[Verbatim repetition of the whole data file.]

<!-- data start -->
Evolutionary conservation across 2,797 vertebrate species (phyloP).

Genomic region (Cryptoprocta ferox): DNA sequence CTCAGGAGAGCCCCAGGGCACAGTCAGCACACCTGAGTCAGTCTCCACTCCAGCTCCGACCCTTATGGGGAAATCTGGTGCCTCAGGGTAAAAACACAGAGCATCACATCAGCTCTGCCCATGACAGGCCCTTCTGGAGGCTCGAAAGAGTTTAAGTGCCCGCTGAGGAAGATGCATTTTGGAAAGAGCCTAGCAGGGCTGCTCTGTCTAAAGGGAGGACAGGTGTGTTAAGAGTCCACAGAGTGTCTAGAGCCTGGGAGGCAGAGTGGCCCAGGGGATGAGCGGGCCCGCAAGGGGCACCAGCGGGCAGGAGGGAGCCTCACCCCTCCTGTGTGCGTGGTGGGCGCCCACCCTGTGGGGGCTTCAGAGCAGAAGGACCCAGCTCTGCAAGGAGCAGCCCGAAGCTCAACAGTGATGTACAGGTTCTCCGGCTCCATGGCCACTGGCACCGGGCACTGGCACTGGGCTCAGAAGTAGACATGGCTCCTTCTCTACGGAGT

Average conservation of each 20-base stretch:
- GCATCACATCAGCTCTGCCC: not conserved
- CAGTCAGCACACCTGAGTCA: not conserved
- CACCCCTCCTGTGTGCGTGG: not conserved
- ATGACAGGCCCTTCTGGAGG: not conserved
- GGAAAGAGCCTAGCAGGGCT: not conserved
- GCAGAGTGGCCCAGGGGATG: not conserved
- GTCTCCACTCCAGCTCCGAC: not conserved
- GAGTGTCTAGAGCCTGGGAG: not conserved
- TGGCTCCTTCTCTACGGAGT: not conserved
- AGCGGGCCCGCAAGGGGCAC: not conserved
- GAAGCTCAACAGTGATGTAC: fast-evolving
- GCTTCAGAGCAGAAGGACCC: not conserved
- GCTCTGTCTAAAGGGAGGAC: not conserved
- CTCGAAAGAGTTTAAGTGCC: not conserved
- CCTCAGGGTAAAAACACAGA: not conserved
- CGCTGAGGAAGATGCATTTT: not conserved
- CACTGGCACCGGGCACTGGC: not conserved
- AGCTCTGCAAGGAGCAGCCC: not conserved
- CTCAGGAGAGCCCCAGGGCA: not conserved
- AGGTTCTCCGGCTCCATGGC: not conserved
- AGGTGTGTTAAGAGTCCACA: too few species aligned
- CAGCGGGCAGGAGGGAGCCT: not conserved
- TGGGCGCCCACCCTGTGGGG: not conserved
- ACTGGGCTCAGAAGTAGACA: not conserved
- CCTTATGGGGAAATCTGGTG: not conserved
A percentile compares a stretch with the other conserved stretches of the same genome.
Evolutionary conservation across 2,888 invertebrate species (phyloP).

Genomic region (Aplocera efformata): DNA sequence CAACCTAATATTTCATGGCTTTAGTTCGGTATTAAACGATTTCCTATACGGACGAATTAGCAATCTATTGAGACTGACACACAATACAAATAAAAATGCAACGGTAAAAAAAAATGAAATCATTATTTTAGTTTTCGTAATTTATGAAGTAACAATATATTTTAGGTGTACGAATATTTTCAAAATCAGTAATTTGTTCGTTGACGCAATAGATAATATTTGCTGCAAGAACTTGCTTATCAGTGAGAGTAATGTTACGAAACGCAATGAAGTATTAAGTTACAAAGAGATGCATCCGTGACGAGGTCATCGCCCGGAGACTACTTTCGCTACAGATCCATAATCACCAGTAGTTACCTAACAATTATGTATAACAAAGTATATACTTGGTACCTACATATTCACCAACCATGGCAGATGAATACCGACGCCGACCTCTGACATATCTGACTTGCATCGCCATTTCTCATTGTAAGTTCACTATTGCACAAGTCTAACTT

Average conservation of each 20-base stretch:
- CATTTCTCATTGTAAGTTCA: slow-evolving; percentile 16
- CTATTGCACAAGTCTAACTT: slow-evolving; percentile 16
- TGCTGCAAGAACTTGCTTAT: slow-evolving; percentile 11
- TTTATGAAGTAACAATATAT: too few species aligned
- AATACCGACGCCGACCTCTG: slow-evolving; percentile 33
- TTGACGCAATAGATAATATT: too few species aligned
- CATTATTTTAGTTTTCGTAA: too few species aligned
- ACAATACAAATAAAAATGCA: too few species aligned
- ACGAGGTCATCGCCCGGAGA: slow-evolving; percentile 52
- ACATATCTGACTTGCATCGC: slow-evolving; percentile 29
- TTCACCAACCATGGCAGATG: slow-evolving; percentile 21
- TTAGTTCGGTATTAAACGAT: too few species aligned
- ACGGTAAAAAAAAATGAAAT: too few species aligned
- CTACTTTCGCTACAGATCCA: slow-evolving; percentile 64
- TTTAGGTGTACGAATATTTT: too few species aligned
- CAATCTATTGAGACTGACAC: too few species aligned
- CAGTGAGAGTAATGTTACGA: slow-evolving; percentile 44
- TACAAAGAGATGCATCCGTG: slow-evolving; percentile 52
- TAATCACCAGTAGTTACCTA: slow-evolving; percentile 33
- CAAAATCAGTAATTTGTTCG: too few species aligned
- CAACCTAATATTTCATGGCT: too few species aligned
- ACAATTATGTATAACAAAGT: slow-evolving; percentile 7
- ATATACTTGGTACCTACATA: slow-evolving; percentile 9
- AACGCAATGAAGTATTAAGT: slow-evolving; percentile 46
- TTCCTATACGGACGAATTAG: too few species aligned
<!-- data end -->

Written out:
Evolutionary conservation across 2,797 vertebrate species (phyloP).

Genomic region (Cryptoprocta ferox): DNA sequence CTCAGGAGAGCCCCAGGGCACAGTCAGCACACCTGAGTCAGTCTCCACTCCAGCTCCGACCCTTATGGGGAAATCTGGTGCCTCAGGGTAAAAACACAGAGCATCACATCAGCTCTGCCCATGACAGGCCCTTCTGGAGGCTCGAAAGAGTTTAAGTGCCCGCTGAGGAAGATGCATTTTGGAAAGAGCCTAGCAGGGCTGCTCTGTCTAAAGGGAGGACAGGTGTGTTAAGAGTCCACAGAGTGTCTAGAGCCTGGGAGGCAGAGTGGCCCAGGGGATGAGCGGGCCCGCAAGGGGCACCAGCGGGCAGGAGGGAGCCTCACCCCTCCTGTGTGCGTGGTGGGCGCCCACCCTGTGGGGGCTTCAGAGCAGAAGGACCCAGCTCTGCAAGGAGCAGCCCGAAGCTCAACAGTGATGTACAGGTTCTCCGGCTCCATGGCCACTGGCACCGGGCACTGGCACTGGGCTCAGAAGTAGACATGGCTCCTTCTCTACGGAGT

Average conservation of each 20-base stretch:
- GCATCACATCAGCTCTGCCC: not conserved
- CAGTCAGCACACCTGAGTCA: not conserved
- CACCCCTCCTGTGTGCGTGG: not conserved
- ATGACAGGCCCTTCTGGAGG: not conserved
- GGAAAGAGCCTAGCAGGGCT: not conserved
- GCAGAGTGGCCCAGGGGATG: not conserved
- GTCTCCACTCCAGCTCCGAC: not conserved
- GAGTGTCTAGAGCCTGGGAG: not conserved
- TGGCTCCTTCTCTACGGAGT: not conserved
- AGCGGGCCCGCAAGGGGCAC: not conserved
- GAAGCTCAACAGTGATGTAC: fast-evolving
- GCTTCAGAGCAGAAGGACCC: not conserved
- GCTCTGTCTAAAGGGAGGAC: not conserved
- CTCGAAAGAGTTTAAGTGCC: not conserved
- CCTCAGGGTAAAAACACAGA: not conserved
- CGCTGAGGAAGATGCATTTT: not conserved
- CACTGGCACCGGGCACTGGC: not conserved
- AGCTCTGCAAGGAGCAGCCC: not conserved
- CTCAGGAGAGCCCCAGGGCA: not conserved
- AGGTTCTCCGGCTCCATGGC: not conserved
- AGGTGTGTTAAGAGTCCACA: too few species aligned
- CAGCGGGCAGGAGGGAGCCT: not conserved
- TGGGCGCCCACCCTGTGGGG: not conserved
- ACTGGGCTCAGAAGTAGACA: not conserved
- CCTTATGGGGAAATCTGGTG: not conserved
A percentile compares a stretch with the other conserved stretches of the same genome.
Evolutionary conservation across 2,888 invertebrate species (phyloP).

Genomic region (Aplocera efformata): DNA sequence CAACCTAATATTTCATGGCTTTAGTTCGGTATTAAACGATTTCCTATACGGACGAATTAGCAATCTATTGAGACTGACACACAATACAAATAAAAATGCAACGGTAAAAAAAAATGAAATCATTATTTTAGTTTTCGTAATTTATGAAGTAACAATATATTTTAGGTGTACGAATATTTTCAAAATCAGTAATTTGTTCGTTGACGCAATAGATAATATTTGCTGCAAGAACTTGCTTATCAGTGAGAGTAATGTTACGAAACGCAATGAAGTATTAAGTTACAAAGAGATGCATCCGTGACGAGGTCATCGCCCGGAGACTACTTTCGCTACAGATCCATAATCACCAGTAGTTACCTAACAATTATGTATAACAAAGTATATACTTGGTACCTACATATTCACCAACCATGGCAGATGAATACCGACGCCGACCTCTGACATATCTGACTTGCATCGCCATTTCTCATTGTAAGTTCACTATTGCACAAGTCTAACTT

Average conservation of each 20-base stretch:
- CATTTCTCATTGTAAGTTCA: slow-evolving; percentile 16
- CTATTGCACAAGTCTAACTT: slow-evolving; percentile 16
- TGCTGCAAGAACTTGCTTAT: slow-evolving; percentile 11
- TTTATGAAGTAACAATATAT: too few species aligned
- AATACCGACGCCGACCTCTG: slow-evolving; percentile 33
- TTGACGCAATAGATAATATT: too few species aligned
- CATTATTTTAGTTTTCGTAA: too few species aligned
- ACAATACAAATAAAAATGCA: too few species aligned
- ACGAGGTCATCGCCCGGAGA: slow-evolving; percentile 52
- ACATATCTGACTTGCATCGC: slow-evolving; percentile 29
- TTCACCAACCATGGCAGATG: slow-evolving; percentile 21
- TTAGTTCGGTATTAAACGAT: too few species aligned
- ACGGTAAAAAAAAATGAAAT: too few species aligned
- CTACTTTCGCTACAGATCCA: slow-evolving; percentile 64
- TTTAGGTGTACGAATATTTT: too few species aligned
- CAATCTATTGAGACTGACAC: too few species aligned
- CAGTGAGAGTAATGTTACGA: slow-evolving; percentile 44
- TACAAAGAGATGCATCCGTG: slow-evolving; percentile 52
- TAATCACCAGTAGTTACCTA: slow-evolving; percentile 33
- CAAAATCAGTAATTTGTTCG: too few species aligned
- CAACCTAATATTTCATGGCT: too few species aligned
- ACAATTATGTATAACAAAGT: slow-evolving; percentile 7
- ATATACTTGGTACCTACATA: slow-evolving; percentile 9
- AACGCAATGAAGTATTAAGT: slow-evolving; percentile 46
- TTCCTATACGGACGAATTAG: too few species aligned